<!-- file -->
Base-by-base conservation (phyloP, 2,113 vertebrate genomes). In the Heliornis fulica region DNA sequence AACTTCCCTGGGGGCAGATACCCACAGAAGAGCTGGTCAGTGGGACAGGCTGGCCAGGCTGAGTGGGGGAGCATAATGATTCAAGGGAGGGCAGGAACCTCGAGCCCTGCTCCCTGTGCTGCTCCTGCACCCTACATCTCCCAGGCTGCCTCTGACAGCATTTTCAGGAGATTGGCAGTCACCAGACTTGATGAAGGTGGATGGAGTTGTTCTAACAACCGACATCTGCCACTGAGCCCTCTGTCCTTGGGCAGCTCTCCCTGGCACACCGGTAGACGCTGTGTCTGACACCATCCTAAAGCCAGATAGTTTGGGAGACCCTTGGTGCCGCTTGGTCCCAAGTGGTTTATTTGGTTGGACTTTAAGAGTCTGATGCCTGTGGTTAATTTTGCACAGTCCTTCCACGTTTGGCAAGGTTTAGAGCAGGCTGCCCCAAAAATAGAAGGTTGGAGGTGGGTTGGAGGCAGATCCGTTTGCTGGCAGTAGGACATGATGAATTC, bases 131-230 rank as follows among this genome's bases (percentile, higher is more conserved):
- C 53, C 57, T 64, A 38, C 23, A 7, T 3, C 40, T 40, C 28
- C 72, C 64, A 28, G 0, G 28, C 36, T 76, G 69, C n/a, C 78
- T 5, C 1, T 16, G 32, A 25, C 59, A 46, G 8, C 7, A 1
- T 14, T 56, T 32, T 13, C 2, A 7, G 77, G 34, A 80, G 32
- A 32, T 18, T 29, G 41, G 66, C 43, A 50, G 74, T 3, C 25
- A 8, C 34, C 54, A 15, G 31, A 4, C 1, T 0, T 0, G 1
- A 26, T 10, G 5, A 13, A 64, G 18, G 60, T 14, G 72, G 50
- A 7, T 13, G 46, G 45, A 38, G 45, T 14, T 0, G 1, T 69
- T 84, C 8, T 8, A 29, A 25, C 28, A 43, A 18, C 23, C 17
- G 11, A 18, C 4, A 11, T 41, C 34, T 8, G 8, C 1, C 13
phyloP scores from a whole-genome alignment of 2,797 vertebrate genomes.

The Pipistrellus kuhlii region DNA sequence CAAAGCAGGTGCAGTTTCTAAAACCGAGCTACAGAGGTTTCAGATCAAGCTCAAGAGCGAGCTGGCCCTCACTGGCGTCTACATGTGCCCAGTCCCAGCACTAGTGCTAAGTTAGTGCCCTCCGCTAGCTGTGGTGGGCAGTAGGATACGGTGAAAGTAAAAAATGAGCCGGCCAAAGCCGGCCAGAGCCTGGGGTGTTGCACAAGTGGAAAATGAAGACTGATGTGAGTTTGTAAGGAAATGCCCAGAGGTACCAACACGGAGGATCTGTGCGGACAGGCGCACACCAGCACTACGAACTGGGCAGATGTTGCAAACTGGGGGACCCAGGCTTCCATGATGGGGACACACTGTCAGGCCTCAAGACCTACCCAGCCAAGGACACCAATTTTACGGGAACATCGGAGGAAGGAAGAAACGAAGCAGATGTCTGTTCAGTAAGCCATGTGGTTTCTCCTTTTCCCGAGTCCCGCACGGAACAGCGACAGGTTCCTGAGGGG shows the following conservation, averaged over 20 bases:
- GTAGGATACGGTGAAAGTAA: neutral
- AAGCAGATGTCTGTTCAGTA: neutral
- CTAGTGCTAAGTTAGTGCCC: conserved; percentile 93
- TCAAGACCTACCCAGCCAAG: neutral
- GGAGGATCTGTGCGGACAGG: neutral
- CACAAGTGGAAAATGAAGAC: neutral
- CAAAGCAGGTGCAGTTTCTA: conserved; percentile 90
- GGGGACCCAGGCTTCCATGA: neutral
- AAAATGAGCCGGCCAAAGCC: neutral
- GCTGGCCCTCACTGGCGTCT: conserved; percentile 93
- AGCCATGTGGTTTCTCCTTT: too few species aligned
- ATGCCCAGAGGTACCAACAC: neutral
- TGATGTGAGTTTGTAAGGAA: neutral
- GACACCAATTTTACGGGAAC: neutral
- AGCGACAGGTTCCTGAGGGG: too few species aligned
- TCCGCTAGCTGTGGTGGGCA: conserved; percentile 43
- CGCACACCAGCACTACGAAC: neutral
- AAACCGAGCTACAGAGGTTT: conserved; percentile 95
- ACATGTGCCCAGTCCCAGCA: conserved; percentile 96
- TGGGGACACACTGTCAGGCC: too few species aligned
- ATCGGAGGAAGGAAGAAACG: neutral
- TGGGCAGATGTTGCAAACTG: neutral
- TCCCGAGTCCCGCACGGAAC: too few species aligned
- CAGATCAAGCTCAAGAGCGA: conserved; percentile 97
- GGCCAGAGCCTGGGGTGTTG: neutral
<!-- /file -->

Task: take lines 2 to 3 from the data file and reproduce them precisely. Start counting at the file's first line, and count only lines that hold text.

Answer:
- C 53, C 57, T 64, A 38, C 23, A 7, T 3, C 40, T 40, C 28
- C 72, C 64, A 28, G 0, G 28, C 36, T 76, G 69, C n/a, C 78